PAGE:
Dave Nordholm is the hole captain at Sawgrass' 17th. He explains what makes it work and what you might not know about the infamous par-3

There are many elements that make the 17th at Sawgrass work so brilliantly but the one you won’t hear too much about are the volunteers; the men and women who give their time up for nothing and make sure that the most dramatic hole in the game goes ahead as it deserves to.

Dave Nordholm has worked on 17 for 15 years and, for the last couple of those, has been the hole captain, which means he will organise all of his fellow marshals throughout the week. So, year after year, he has the best seat in the house at the Players…

How many people work on the hole?

We probably have 100 marshals and 35 at one time. With all due respect it’s the most famous hole in the game and everybody wants to come and see the island green. I will see marshals year after year and see spectators who sit in the same spot, we almost have a relationship where we catch up and ask how their year has been.

Recently we had somebody who wanted to propose on a practice day, there was another lady whose husband had passed away so wanted to scatter some ashes in the water. It means a lot to people. The people that I work to make these things happen are incredible.

What is the best view?

On the side of the hill. From here you can see the tee, flight of the ball, and the green. Even with the Sunday pin placement you can see the cup.

The best thing about my job is the emotion you get from both the golfers and the patrons, you can really feel it. When the players are walking down to the tee, you can hear them talking and high-fiving. Everyone’s having a really good time.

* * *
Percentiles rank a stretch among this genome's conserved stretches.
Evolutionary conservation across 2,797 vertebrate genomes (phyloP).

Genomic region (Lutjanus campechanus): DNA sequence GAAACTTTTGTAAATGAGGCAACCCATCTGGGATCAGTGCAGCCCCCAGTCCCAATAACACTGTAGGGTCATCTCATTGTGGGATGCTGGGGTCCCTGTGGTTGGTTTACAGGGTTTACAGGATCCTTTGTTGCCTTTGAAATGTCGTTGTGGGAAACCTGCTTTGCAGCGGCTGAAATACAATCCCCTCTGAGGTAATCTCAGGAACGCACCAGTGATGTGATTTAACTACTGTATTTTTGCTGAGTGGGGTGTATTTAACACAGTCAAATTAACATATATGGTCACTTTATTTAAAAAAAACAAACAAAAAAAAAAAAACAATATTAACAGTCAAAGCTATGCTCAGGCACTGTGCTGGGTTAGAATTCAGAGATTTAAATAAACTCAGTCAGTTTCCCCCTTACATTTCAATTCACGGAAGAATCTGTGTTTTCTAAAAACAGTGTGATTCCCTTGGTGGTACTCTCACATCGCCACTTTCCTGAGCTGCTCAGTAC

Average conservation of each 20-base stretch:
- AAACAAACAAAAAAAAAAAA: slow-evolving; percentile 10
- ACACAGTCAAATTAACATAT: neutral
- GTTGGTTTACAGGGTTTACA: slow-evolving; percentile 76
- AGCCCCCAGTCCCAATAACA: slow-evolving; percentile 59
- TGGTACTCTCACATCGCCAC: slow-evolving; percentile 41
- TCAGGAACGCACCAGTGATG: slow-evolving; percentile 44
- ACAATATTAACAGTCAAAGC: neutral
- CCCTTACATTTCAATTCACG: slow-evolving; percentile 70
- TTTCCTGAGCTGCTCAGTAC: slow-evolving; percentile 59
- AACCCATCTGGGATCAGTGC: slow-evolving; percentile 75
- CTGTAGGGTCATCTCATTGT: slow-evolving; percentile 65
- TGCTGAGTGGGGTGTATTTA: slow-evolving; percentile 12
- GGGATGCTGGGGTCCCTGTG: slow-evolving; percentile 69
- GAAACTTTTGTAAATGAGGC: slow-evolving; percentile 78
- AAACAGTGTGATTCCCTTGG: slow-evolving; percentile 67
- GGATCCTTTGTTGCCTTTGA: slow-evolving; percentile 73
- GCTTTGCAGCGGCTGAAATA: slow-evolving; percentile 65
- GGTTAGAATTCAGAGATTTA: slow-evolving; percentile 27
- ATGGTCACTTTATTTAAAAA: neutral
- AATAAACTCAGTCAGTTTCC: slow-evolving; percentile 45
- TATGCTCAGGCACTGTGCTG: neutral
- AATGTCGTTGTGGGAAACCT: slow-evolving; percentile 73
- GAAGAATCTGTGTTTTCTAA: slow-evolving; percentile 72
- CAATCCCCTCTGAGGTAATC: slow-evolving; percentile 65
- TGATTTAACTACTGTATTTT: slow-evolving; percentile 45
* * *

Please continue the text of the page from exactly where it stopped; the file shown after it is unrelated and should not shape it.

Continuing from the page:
Jordan Spieth came through in a practice round and he stayed and talked to all the kids and spent an extraordinary amount of time with them.

What do you get to see from your vantage point?

You can see the focus in the players’ eyes, some have that nervous look and some have that sheer determination. There is a tunnel vision and when you get on the tee box and you look at them talking to their caddie, you will get the sense if there is some uncertainty. For the most part you would get it right. The big miss is mostly short.

Which golfers produce the biggest spark with the fans?

Phil Mickelson has always been wonderful. He has such a gallery behind him and there is a lot of respect for him. The same with Sergio Garcia and Rory McIlroy. I remember when Rory first played over here, he was virtually unknown and he was such a great kid. Of all the pro athletes I’ve ever met the golfers are incredible.

There have been so many different experiences; Sergio dropping two in the water, Fowler winning, Kaymer’s putt in 2014, the Will Wilcox hole-in-one – he was jumping around and was happy, happy, happy.

How tricky is the wind?

Well there is a flag on the green and the camera boom has a flag on it so you can see the difference in the wind and the changes in elevation, if you are going to put it way up there then look at the boom flag. There are pavilions around the hole which make it tricky and the wind changes. In the morning it comes out of the west and in the afternoon you get the sea breeze where it’s coming off the ocean so it completely changes.

Finally, tell us something about 17 we don’t know…

People don’t know the amount of work that goes into preparing it. In May they would change all the flowers to pink for the Mother’s Day Sunday. Everybody puts a lot of dedication into it, mulching flower beds, setting up the stage for a concert and then taking it right back down. You see the finished product but it’s hard to appreciate how much work goes into it.

Mark Townsend

Been watching and playing golf since the early 80s and generally still stuck in this period. Huge fan of all things Robert Rock, less so white belts. Handicap of 8, fragile mind and short game

Handicap: 8

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